3D model (JSmol)
CompTox Dashboard (EPA)
|Molar mass||128.124 g·mol−1|
|Appearance||White crystalline solid|
|2.5 g/100 g|
|Solubility||slightly soluble in alcohol|
Except where otherwise noted, data are given for materials in their standard state (at 25 °C [77 °F], 100 kPa).
|what is ?)(|
Potassium hydrogenoxalate, also known as potassium bioxalate, is a salt with formula KHC2O4 or K+·HO2C-CO2−. It is one of the most common salts of the hydrogenoxalate anion, and can be obtained by reacting potassium hydroxide with oxalic acid in 1:1 mole ratio.
The salt is also known as: potassium hydrogen oxalate, potassium bioxalate, acid potassium oxalate, or monobasic potassium oxalate. In older literature, it was also called: Salt of sorrel, sorrel salt, sel d'oseille, sal acetosella; or inaccurately: salt of lemon (due to the similar acidic “lemony” taste of the edible common sorrel or garden sorrel; see sorrel below).
Potassium hydrogenoxalate occurs in some plants, notably sorrel. It is a commercial product, used in photography, marble grinding, and to remove ink stains.
The anhydrous product is a white, odorless, crystalline solid, hygroscopic and soluble in water (2.5 g/100 g at room temperature). The solutions are basic. Below 50 °C the much less soluble potassium tetraoxalate forms and precipitates out of solution.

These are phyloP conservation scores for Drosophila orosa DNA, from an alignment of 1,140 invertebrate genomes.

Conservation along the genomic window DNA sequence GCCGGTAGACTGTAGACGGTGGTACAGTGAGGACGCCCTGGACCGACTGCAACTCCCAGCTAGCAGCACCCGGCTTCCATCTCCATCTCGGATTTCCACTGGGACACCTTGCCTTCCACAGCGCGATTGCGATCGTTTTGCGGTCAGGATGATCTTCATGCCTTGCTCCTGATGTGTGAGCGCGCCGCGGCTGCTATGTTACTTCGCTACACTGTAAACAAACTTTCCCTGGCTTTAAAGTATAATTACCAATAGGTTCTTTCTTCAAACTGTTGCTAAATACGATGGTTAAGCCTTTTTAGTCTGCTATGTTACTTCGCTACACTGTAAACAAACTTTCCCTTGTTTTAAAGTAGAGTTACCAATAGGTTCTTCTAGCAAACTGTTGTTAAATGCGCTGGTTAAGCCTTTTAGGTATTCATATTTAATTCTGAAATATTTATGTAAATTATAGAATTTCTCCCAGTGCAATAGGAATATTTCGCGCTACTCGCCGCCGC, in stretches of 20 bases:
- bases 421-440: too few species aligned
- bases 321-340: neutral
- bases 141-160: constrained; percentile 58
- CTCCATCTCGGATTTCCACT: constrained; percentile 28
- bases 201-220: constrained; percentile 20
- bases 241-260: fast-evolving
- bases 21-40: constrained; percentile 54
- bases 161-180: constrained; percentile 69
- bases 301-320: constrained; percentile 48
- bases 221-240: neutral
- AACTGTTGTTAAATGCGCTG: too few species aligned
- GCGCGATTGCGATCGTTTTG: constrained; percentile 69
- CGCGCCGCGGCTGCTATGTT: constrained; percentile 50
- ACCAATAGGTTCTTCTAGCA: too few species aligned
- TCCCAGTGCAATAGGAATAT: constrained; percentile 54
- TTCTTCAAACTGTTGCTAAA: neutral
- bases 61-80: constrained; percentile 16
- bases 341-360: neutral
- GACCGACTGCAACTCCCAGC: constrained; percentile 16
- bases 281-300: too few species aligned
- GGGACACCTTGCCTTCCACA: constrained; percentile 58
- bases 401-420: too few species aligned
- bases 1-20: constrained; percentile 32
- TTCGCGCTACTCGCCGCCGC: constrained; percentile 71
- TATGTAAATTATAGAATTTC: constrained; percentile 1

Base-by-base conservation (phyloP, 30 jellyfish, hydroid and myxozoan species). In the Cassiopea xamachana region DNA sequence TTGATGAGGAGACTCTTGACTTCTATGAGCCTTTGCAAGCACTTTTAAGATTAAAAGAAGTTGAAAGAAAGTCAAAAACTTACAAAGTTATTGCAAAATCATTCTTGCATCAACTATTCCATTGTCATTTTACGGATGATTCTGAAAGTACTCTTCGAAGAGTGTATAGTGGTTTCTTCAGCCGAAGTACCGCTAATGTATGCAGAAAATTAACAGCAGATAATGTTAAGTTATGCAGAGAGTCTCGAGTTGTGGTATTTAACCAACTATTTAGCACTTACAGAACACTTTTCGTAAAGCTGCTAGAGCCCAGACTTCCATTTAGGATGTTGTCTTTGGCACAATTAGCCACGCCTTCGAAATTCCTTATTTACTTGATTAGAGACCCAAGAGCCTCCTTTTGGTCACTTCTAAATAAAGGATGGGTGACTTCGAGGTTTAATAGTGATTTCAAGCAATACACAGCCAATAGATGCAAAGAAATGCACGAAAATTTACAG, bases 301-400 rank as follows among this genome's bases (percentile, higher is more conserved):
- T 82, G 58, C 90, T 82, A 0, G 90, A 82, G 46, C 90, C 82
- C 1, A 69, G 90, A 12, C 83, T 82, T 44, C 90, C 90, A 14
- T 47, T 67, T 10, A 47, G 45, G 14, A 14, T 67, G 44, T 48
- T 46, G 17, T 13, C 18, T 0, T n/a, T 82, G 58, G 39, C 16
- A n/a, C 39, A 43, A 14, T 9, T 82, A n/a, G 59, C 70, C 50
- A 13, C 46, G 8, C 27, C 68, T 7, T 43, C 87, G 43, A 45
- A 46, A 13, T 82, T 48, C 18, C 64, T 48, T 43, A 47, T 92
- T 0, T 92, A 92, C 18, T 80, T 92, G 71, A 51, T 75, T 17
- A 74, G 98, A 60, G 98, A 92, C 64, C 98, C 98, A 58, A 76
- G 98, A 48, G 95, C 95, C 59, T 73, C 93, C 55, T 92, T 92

The anhydrous salt was found to have remarkable elastic anisotropy, due to its crystal structure that consists of relatively rigid columns of hydrogen-bonded hydrogenoxalate anions, joined into sheets by ionic K–O bonds.
Potassium hydrogenoxalate is strongly irritating to eyes, mucoses and gastrointestinal tract. It may cause cardiac failure and death.
- "Die Net Dictionary: "Salt of Sorrel"". Retrieved 19 May 2012. (retrieved via Internet Archive)
- "Selency: Old bottle at pharmacy—'Salt of Sorrel'". Salt of Sorrel labelled “sel d'oseille”.
- "Salt of Sorrel: labelled 'sel d'oseille'". Old dark-amber glass vial marked “sel d'oseille” with protective leaden cap.
- "kitchn™ It's Fresh, Green, and Super Tangy: Sorrel Is In Season!". “This fresh, “lemony” sourness has been highly prized in cuisines all over the world.”
- ChemicalBook (2007) Potassium binoxalate Product Description
- Mark Dugan (2009) Potassium binoxalate product data sheet. Hummel Croton Inc.
- H. Koppers (1973), 'The Elastic Constants of Monoclinic Potassium Hydrogen Oxalate Acta Crystallographica,volume A29, p. 415.